eBay (NASDAQ:EBAY) might be a company that interests you, especially following its rather strong first-quarter report. However, several red flags surround this company, including the obvious growth of Amazon (NASDAQ:AMZN) and the likes of Best Buy (NYSE:BBY) and Wal-Mart (NYSE:WMT).
Two key problems for eBay
In a recently published article, two major concerns were discussed as they relate to investing in eBay. These concerns revolved around increased competition from e-commerce peers, including companies that are stealing market share and growing significantly faster than eBay's Marketplace.
The second problem involved growing competition for PayPal from big tech companies with significantly larger networks that recently announced initiatives to enter the space. Given that much of eBay's value and profits are tied to PayPal, this could pose a major threat to the future performance of the stock.
With that said, "Ebay Inc's Earnings Were Good, but There Are 2 Things You Must Consider" can give you a thorough understanding of these looming problems. If this weren't bad enough, it appears there is another central problem that hurts eBay even worse.
The one, and obvious, problem that was missed
eBay's core Marketplace has become a laggard for the company, underperforming its total growth.
Over the last few years, Marketplace's year-over-year growth has decelerated rapidly, including a multi-year 10% decline in its most recent first quarter. Hence, with Marketplace accounting for $2.2 billion of the company's total first-quarter revenue of 56.5%, this deceleration becomes a major overhang for the company.
Amazon is also a main culprit for the decreased year-over-year growth and loss of market share for eBay's Marketplace. In Amazon's last quarter, it reported revenue of $19.74 billion with growth of 22.8%, clearly outpacing Marketplace with a 26% gain in North America.
Nonetheless, the problem for eBay's Marketplace stretches far beyond Amazon and into brick-and-mortar businesses that previously suffered as a result of eBay's success. These companies saw slowed growth in years prior due to the presence and growth of e-commerce and the nearly unbeatable prices from the likes of eBay and Amazon.
However, after watching eBay and company destroy revenue growth and force lower margins, brick-and-mortar companies are fighting back, especially Best Buy and Wal-Mart.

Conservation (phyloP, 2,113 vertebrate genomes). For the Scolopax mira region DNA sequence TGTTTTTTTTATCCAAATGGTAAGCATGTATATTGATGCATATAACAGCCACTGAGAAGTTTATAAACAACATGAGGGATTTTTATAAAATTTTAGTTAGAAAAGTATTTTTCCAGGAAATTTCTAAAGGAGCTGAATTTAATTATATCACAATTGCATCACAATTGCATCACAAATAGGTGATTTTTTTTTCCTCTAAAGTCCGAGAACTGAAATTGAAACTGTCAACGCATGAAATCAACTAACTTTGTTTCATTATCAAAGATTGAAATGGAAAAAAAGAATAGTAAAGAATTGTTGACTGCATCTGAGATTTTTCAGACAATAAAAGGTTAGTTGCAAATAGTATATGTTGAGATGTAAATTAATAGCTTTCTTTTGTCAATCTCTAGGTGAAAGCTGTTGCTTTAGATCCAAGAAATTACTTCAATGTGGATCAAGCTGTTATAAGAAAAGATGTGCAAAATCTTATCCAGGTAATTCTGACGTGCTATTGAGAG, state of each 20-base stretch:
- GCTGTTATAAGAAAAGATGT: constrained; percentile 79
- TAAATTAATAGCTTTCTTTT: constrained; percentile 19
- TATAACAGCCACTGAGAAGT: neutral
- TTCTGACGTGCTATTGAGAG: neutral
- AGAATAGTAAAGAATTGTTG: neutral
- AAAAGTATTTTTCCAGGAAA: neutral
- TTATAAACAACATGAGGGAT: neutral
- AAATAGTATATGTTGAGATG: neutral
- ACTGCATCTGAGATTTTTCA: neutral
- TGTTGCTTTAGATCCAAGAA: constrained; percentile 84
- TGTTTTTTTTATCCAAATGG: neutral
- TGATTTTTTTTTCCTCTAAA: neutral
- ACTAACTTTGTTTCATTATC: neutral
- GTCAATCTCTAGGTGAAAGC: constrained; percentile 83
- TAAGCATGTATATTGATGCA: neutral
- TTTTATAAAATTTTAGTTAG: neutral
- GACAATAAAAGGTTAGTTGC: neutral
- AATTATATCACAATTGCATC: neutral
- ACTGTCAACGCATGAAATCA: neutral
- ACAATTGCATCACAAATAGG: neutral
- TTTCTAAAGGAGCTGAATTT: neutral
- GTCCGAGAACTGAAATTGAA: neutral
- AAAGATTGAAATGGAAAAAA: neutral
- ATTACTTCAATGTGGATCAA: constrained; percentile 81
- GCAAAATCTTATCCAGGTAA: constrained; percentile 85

While Best Buy's comparable store sales fell nearly 1% last year, one bright spot was its online business. Last year, Best Buy's e-commerce business grew 19.8% on a comparable basis; it then showed increased strength as the year progressed. In the fourth quarter alone, comparable e-commerce sales rose 25.8% to $1.57 billion, meaning that e-commerce sales accounted for nearly 11% of total revenue.
Thus, e-commerce is becoming a serious piece of Best Buy's business, a real threat to eBay, and with Best Buy's growth being double that of eBay, it, too, is stealing market share. Therefore, at 0.21 times sales, and considering this growth, Best Buy might make a good investment. It's not unreasonable to imply that its e-commerce growth might one day soon carry its fundamentals.
With that said, Wal-Mart's e-commerce growth is even more impressive. Last year, the division grew 30% and created $10 billion in revenue. Obviously, this growth far exceeds Wal-Mart's 1.6% and 2.9% growth rate for last year and forecasted growth for this year, respectively. Albeit, $10 billion is just 2% of Wal-Mart's total revenue, but still an important element that is creating growth, stealing market share, and likely causing headwinds for the lagging Marketplace.
New competition in the payment processing segment, combined with continued growth of pure e-commerce companies, is bad enough news for eBay. However, combined with growing e-commerce channels of traditional brick-and-mortar businesses, eBay has real problems.
Granted, this new problem of brick-and-mortar success could also hinder Amazon's ability to grow. However, the difference is that Amazon is not seeing decelerated growth and has Amazon Web Services growing at an annual rate of more than 50%. Therefore, with both of eBay's core businesses facing intense competition and rising threats, it's hard for me to justify a position in the company at this time.
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Brian Nichols has no position in any stocks mentioned. The Motley Fool recommends Amazon.com and eBay. The Motley Fool owns shares of Amazon.com and eBay. Try any of our Foolish newsletter services free for 30 days. We Fools may not all hold the same opinions, but we all believe that considering a diverse range of insights makes us better investors. The Motley Fool has a disclosure policy.